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J Clin Microbiol. 2004 May; 42(5): 2197–2202.
PMCID: PMC404640

Systematic 16S rRNA Gene Sequencing of Atypical Clinical Isolates Identified 27 New Bacterial Species Associated with Humans


Clinical microorganisms isolated during a 5-year study in our hospital that could not be identified by conventional criteria were studied by 16S rRNA gene sequence analysis. Each isolate yielded a ≥1,400-bp sequence containing <5 ambiguities which was compared with the GenBank 16S rRNA gene library; 1,404 such isolates were tested, and 120 were considered unique (27 isolates) or rare (≤10 cases reported in the literature) human pathogens. Eleven new species, “Actinobaculum massiliae,” “Candidatus Actinobaculum timonae,” Paenibacillus sanguinis, “Candidatus Bacteroides massiliae,” Chryseobacterium massiliae, “Candidatus Chryseobacterium timonae,” Paenibacillus massiliensis, “Candidatus Peptostreptococcus massiliae,” “Candidatus Prevotella massiliensis,” Rhodobacter massiliensis, and “Candidatus Veillonella atypica” were identified. Sixteen species were obtained from humans for the first time. Our results show the important role that 16S rRNA gene sequence-based bacterial identification currently plays in recognizing unusual and emerging bacterial diseases.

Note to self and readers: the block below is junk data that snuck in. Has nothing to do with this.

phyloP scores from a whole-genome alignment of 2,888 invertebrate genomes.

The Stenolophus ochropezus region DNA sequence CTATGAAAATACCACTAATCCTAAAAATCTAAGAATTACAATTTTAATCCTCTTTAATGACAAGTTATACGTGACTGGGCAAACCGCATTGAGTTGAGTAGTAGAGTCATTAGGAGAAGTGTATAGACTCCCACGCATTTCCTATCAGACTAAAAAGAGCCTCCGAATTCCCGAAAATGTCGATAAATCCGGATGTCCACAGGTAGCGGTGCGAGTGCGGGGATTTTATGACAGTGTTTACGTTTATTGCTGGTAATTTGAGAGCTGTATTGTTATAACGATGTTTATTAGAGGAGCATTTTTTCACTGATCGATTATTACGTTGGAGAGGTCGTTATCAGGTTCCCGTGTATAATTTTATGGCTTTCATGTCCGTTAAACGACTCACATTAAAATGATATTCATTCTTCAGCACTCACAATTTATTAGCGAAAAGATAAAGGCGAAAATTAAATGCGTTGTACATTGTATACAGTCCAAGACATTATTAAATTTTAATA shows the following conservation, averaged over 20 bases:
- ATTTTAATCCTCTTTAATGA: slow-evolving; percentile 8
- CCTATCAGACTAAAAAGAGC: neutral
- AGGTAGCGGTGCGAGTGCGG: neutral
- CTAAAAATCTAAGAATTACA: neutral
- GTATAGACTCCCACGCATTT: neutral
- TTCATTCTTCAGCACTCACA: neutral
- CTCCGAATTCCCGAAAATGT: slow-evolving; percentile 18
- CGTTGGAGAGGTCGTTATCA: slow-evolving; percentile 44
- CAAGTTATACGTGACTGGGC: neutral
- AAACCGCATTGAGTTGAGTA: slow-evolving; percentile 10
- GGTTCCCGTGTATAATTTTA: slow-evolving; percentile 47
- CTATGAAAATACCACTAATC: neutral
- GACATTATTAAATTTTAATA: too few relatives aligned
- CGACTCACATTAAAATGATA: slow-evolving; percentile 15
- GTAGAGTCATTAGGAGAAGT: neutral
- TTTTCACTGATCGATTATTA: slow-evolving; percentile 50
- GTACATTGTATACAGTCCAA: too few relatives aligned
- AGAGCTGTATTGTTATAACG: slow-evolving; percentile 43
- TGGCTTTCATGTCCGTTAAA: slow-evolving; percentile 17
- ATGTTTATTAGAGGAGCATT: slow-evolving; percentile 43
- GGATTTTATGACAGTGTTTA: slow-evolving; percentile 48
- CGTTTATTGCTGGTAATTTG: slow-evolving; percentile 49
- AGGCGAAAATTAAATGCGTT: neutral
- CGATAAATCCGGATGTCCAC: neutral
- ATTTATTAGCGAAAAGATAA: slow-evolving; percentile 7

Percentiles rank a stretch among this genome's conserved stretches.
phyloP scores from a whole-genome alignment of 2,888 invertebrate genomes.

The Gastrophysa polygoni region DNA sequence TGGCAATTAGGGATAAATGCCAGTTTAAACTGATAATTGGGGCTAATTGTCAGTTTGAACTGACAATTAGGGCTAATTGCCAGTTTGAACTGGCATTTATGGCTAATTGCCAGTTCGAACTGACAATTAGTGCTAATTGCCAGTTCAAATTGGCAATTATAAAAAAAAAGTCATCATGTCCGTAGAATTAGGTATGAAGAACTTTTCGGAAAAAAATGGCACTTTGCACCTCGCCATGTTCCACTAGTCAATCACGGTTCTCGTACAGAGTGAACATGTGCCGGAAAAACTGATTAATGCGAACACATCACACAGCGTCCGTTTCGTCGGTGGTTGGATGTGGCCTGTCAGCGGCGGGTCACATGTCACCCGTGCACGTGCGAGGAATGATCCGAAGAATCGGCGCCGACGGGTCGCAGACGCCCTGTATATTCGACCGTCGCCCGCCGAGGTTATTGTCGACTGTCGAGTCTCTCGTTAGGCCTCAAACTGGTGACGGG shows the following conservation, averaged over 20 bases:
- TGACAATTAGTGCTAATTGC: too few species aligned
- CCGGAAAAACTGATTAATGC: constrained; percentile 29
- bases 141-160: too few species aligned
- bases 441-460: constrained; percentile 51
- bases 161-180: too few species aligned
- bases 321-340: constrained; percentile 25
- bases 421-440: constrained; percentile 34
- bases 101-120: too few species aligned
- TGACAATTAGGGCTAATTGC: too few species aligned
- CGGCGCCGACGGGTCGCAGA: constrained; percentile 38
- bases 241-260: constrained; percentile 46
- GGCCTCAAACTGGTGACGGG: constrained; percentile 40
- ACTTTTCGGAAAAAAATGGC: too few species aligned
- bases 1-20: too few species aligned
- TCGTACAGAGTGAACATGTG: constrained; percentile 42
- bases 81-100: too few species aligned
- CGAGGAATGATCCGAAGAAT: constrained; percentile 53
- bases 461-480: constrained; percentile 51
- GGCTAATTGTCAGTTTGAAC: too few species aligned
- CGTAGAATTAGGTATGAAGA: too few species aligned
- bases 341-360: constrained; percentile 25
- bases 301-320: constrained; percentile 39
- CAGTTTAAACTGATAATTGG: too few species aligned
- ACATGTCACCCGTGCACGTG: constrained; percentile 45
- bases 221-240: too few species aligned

16S rRNA gene sequencing (39) was first proposed to identify uncultured microorganisms (17, 25, 38), but the idea that it could be used for bacterial identification of cultured bacteria in clinical laboratories has become increasingly realistic (7, 8, 34, 36), and the technique is now commercially available (6, 34, 35).

Identification of organisms by 16S rRNA gene sequencing has been described in case reports and in reports focusing on a particular bacterial phylum or genus, such as Mycobacterium (6, 36), Actinomyces (15, 28), aerobic gram-negative bacilli (8, 34), coryneform bacteria (35), and aerobic gram-positive rods (3), and we previously reported a series including both environmental and clinical isolates (7).

Although 16S rRNA gene sequence analysis has become a common method for the accurate identification of bacterial isolates (24), and its definition of bacterial species has been precise (30), the impact of systematic sequencing of unidentified bacteria in a clinical laboratory setting has seldom been evaluated (3). 16S rRNA gene sequence-based descriptions of new taxa are still a matter of debate (19). We therefore evaluated our experience in systematic sequencing of unidentifiable bacterial isolates for the purpose of describing new taxa and new clinical entities.


Bacterial isolates.

Our laboratory serves a 3,500-bed university-affiliated tertiary-care institution and routinely processes human samples for culture-based diagnosis of bacterial infectious diseases, including those due to anaerobes, aerobes, mycobacteria, and spirochetes. Infections by intracellular pathogens are diagnosed and researched in another laboratory and were not included in this study.